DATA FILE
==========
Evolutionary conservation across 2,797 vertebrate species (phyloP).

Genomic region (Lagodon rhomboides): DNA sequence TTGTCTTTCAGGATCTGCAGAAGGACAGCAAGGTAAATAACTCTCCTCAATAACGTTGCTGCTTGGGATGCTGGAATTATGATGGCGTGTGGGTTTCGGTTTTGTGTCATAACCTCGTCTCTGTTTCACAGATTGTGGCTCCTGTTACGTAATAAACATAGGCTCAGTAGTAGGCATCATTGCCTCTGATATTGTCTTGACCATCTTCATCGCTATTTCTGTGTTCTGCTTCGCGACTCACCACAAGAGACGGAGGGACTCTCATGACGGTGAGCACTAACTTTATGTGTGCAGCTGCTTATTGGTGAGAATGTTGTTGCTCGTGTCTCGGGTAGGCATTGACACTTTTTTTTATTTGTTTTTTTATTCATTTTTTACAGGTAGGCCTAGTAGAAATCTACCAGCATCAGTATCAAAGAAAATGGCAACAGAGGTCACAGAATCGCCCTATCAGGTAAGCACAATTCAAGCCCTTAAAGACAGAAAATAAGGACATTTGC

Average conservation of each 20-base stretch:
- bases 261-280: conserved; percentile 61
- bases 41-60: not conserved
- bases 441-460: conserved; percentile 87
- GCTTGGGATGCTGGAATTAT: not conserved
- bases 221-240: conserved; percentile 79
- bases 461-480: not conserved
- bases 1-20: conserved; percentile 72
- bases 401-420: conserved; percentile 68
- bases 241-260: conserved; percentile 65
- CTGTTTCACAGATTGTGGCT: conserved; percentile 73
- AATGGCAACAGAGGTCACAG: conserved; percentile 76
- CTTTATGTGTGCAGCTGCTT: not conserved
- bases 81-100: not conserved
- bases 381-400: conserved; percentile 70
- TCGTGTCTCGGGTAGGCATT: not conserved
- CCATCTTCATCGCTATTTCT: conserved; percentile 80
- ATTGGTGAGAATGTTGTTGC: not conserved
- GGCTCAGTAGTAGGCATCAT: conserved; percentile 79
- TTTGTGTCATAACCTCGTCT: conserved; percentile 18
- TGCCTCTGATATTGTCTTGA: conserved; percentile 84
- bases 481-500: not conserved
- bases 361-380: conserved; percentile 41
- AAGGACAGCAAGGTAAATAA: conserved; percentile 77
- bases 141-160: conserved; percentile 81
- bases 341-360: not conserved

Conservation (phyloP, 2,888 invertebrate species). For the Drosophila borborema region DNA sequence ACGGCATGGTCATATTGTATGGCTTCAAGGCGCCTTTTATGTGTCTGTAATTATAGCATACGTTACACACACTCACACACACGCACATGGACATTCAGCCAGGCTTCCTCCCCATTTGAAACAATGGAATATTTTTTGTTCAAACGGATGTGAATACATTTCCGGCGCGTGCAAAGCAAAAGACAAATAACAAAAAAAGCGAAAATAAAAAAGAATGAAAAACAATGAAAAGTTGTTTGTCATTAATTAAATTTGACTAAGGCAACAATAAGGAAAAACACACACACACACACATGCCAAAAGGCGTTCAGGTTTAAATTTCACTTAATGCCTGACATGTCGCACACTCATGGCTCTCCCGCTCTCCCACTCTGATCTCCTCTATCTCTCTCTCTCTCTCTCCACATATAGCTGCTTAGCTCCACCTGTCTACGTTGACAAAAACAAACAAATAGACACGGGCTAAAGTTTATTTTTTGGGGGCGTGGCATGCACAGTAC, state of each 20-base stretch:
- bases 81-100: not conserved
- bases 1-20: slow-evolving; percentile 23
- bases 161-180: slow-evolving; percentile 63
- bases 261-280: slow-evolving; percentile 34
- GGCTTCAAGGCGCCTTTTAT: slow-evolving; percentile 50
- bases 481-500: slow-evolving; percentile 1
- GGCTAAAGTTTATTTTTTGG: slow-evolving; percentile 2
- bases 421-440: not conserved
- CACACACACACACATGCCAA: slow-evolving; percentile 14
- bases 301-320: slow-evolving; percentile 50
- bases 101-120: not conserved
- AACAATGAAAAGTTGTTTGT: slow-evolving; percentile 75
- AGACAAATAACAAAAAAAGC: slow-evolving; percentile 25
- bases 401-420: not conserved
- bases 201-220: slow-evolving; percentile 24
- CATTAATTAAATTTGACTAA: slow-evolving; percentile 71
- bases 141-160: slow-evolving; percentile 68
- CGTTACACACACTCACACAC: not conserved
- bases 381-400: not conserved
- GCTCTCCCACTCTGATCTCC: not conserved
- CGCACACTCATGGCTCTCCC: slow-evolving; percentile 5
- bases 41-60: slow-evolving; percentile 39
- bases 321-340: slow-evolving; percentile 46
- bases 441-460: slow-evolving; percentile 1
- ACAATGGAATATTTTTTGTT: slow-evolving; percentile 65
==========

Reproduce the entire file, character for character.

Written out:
Evolutionary conservation across 2,797 vertebrate species (phyloP).

Genomic region (Lagodon rhomboides): DNA sequence TTGTCTTTCAGGATCTGCAGAAGGACAGCAAGGTAAATAACTCTCCTCAATAACGTTGCTGCTTGGGATGCTGGAATTATGATGGCGTGTGGGTTTCGGTTTTGTGTCATAACCTCGTCTCTGTTTCACAGATTGTGGCTCCTGTTACGTAATAAACATAGGCTCAGTAGTAGGCATCATTGCCTCTGATATTGTCTTGACCATCTTCATCGCTATTTCTGTGTTCTGCTTCGCGACTCACCACAAGAGACGGAGGGACTCTCATGACGGTGAGCACTAACTTTATGTGTGCAGCTGCTTATTGGTGAGAATGTTGTTGCTCGTGTCTCGGGTAGGCATTGACACTTTTTTTTATTTGTTTTTTTATTCATTTTTTACAGGTAGGCCTAGTAGAAATCTACCAGCATCAGTATCAAAGAAAATGGCAACAGAGGTCACAGAATCGCCCTATCAGGTAAGCACAATTCAAGCCCTTAAAGACAGAAAATAAGGACATTTGC

Average conservation of each 20-base stretch:
- bases 261-280: conserved; percentile 61
- bases 41-60: not conserved
- bases 441-460: conserved; percentile 87
- GCTTGGGATGCTGGAATTAT: not conserved
- bases 221-240: conserved; percentile 79
- bases 461-480: not conserved
- bases 1-20: conserved; percentile 72
- bases 401-420: conserved; percentile 68
- bases 241-260: conserved; percentile 65
- CTGTTTCACAGATTGTGGCT: conserved; percentile 73
- AATGGCAACAGAGGTCACAG: conserved; percentile 76
- CTTTATGTGTGCAGCTGCTT: not conserved
- bases 81-100: not conserved
- bases 381-400: conserved; percentile 70
- TCGTGTCTCGGGTAGGCATT: not conserved
- CCATCTTCATCGCTATTTCT: conserved; percentile 80
- ATTGGTGAGAATGTTGTTGC: not conserved
- GGCTCAGTAGTAGGCATCAT: conserved; percentile 79
- TTTGTGTCATAACCTCGTCT: conserved; percentile 18
- TGCCTCTGATATTGTCTTGA: conserved; percentile 84
- bases 481-500: not conserved
- bases 361-380: conserved; percentile 41
- AAGGACAGCAAGGTAAATAA: conserved; percentile 77
- bases 141-160: conserved; percentile 81
- bases 341-360: not conserved

Conservation (phyloP, 2,888 invertebrate species). For the Drosophila borborema region DNA sequence ACGGCATGGTCATATTGTATGGCTTCAAGGCGCCTTTTATGTGTCTGTAATTATAGCATACGTTACACACACTCACACACACGCACATGGACATTCAGCCAGGCTTCCTCCCCATTTGAAACAATGGAATATTTTTTGTTCAAACGGATGTGAATACATTTCCGGCGCGTGCAAAGCAAAAGACAAATAACAAAAAAAGCGAAAATAAAAAAGAATGAAAAACAATGAAAAGTTGTTTGTCATTAATTAAATTTGACTAAGGCAACAATAAGGAAAAACACACACACACACACATGCCAAAAGGCGTTCAGGTTTAAATTTCACTTAATGCCTGACATGTCGCACACTCATGGCTCTCCCGCTCTCCCACTCTGATCTCCTCTATCTCTCTCTCTCTCTCTCCACATATAGCTGCTTAGCTCCACCTGTCTACGTTGACAAAAACAAACAAATAGACACGGGCTAAAGTTTATTTTTTGGGGGCGTGGCATGCACAGTAC, state of each 20-base stretch:
- bases 81-100: not conserved
- bases 1-20: slow-evolving; percentile 23
- bases 161-180: slow-evolving; percentile 63
- bases 261-280: slow-evolving; percentile 34
- GGCTTCAAGGCGCCTTTTAT: slow-evolving; percentile 50
- bases 481-500: slow-evolving; percentile 1
- GGCTAAAGTTTATTTTTTGG: slow-evolving; percentile 2
- bases 421-440: not conserved
- CACACACACACACATGCCAA: slow-evolving; percentile 14
- bases 301-320: slow-evolving; percentile 50
- bases 101-120: not conserved
- AACAATGAAAAGTTGTTTGT: slow-evolving; percentile 75
- AGACAAATAACAAAAAAAGC: slow-evolving; percentile 25
- bases 401-420: not conserved
- bases 201-220: slow-evolving; percentile 24
- CATTAATTAAATTTGACTAA: slow-evolving; percentile 71
- bases 141-160: slow-evolving; percentile 68
- CGTTACACACACTCACACAC: not conserved
- bases 381-400: not conserved
- GCTCTCCCACTCTGATCTCC: not conserved
- CGCACACTCATGGCTCTCCC: slow-evolving; percentile 5
- bases 41-60: slow-evolving; percentile 39
- bases 321-340: slow-evolving; percentile 46
- bases 441-460: slow-evolving; percentile 1
- ACAATGGAATATTTTTTGTT: slow-evolving; percentile 65